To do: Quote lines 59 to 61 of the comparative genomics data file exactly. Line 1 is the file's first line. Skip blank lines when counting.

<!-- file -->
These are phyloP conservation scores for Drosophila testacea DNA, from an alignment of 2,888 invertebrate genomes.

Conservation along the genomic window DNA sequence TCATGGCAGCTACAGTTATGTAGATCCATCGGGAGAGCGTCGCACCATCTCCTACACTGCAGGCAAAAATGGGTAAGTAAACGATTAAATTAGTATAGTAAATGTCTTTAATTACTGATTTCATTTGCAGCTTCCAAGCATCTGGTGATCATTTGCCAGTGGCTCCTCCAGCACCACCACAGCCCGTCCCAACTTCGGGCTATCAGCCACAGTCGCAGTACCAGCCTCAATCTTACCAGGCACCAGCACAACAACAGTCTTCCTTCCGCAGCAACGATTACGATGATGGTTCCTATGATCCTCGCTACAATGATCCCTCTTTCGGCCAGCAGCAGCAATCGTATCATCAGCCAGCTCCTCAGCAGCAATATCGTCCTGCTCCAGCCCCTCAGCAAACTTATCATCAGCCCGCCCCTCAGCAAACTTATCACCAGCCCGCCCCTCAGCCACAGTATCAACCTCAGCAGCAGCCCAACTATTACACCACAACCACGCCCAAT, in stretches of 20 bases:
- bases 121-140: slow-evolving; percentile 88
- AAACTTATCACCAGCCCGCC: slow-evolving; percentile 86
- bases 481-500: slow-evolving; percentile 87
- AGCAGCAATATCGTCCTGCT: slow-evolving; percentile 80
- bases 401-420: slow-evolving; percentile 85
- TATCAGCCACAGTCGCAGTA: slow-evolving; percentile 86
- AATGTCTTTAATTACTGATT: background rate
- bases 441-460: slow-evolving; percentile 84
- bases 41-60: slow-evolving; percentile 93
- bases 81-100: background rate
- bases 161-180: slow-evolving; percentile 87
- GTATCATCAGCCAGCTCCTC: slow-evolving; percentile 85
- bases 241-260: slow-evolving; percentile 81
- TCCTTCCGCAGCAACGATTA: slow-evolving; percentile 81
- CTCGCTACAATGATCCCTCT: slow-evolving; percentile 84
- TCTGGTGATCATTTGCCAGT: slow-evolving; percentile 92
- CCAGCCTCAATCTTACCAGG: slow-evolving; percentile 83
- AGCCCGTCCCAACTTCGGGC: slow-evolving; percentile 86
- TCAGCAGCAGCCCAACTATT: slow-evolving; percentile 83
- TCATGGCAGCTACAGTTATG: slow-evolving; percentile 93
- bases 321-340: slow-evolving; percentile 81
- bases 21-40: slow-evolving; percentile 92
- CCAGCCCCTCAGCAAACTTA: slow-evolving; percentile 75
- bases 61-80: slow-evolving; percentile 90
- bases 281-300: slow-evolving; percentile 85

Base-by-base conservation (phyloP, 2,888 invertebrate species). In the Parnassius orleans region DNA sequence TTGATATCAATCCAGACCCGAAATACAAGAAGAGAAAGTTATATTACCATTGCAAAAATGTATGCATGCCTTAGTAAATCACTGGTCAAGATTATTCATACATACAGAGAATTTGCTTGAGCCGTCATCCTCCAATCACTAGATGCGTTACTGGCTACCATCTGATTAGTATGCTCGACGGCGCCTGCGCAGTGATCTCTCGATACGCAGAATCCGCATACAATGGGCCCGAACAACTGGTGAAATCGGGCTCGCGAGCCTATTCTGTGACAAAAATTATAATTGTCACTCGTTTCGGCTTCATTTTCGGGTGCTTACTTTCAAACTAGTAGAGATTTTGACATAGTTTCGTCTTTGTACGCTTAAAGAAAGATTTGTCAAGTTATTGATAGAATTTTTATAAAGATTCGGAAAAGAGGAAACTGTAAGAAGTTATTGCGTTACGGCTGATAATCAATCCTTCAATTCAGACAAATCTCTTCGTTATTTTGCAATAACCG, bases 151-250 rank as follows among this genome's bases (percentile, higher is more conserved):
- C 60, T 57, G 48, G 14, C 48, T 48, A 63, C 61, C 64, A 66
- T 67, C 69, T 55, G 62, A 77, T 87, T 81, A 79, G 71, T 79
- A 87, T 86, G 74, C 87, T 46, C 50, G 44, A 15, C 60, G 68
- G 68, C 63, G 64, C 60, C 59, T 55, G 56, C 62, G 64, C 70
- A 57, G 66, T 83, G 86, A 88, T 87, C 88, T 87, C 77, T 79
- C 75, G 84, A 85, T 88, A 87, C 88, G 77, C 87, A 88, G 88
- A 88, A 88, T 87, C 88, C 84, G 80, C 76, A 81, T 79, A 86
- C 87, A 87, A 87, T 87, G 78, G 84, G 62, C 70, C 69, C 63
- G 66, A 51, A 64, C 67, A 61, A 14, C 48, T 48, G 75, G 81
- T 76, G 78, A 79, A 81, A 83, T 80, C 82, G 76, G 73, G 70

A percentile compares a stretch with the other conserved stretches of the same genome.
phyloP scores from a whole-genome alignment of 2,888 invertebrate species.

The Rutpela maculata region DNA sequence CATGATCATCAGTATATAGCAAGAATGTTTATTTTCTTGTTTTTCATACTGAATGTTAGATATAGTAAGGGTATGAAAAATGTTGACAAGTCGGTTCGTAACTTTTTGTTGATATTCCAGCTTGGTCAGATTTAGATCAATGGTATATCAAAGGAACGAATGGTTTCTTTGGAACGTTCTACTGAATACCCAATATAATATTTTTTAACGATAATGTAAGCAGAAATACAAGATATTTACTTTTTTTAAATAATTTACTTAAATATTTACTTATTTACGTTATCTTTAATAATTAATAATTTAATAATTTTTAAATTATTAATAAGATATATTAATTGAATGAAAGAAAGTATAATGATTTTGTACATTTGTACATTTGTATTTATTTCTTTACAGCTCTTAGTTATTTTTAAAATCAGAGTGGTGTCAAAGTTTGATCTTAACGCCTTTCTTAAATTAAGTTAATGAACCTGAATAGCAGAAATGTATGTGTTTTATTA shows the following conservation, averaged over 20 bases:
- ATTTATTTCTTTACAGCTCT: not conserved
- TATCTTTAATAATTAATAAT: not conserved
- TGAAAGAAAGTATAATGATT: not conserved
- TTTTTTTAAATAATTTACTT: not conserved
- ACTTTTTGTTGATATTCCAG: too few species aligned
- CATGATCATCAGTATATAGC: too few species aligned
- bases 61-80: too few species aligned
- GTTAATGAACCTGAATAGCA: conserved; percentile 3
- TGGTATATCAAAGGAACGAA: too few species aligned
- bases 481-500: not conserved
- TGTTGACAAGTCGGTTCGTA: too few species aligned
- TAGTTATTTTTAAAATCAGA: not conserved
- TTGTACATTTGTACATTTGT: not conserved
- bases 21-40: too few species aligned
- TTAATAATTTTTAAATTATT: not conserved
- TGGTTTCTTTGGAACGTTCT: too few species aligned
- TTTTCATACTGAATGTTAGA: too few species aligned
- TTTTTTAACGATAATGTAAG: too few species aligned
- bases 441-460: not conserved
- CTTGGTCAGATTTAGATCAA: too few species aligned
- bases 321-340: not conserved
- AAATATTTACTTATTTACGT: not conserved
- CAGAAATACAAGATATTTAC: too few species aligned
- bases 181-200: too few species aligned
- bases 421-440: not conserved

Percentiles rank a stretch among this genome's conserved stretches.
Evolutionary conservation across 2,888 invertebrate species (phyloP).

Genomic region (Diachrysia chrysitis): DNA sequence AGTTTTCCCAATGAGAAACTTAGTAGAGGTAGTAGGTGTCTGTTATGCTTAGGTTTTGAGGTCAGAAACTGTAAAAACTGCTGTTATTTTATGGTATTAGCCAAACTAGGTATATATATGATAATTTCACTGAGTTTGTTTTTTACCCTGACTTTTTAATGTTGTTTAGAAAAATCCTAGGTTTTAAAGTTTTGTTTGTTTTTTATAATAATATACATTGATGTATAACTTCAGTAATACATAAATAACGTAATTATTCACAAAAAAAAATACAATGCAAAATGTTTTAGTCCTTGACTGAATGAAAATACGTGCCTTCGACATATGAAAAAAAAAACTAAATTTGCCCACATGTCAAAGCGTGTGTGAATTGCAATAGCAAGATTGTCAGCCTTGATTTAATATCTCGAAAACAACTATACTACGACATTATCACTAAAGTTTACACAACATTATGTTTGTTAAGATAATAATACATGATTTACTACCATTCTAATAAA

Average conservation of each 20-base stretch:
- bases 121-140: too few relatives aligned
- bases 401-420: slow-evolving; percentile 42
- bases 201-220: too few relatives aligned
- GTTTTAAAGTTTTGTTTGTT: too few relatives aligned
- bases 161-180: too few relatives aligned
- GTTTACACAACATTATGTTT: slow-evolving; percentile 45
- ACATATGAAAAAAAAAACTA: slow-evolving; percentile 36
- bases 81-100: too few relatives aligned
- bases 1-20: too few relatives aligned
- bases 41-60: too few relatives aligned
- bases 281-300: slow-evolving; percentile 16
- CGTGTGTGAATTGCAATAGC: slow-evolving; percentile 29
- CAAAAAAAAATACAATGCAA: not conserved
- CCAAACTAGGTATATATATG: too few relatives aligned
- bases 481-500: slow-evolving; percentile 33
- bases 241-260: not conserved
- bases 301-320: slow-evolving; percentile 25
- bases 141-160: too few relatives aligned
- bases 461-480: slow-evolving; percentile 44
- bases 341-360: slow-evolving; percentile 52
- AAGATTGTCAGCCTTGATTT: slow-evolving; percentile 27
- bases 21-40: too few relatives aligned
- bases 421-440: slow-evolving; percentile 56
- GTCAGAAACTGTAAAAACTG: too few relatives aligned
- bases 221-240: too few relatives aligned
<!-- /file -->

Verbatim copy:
- TTTTTTAACGATAATGTAAG: too few species aligned
- bases 441-460: not conserved
- CTTGGTCAGATTTAGATCAA: too few species aligned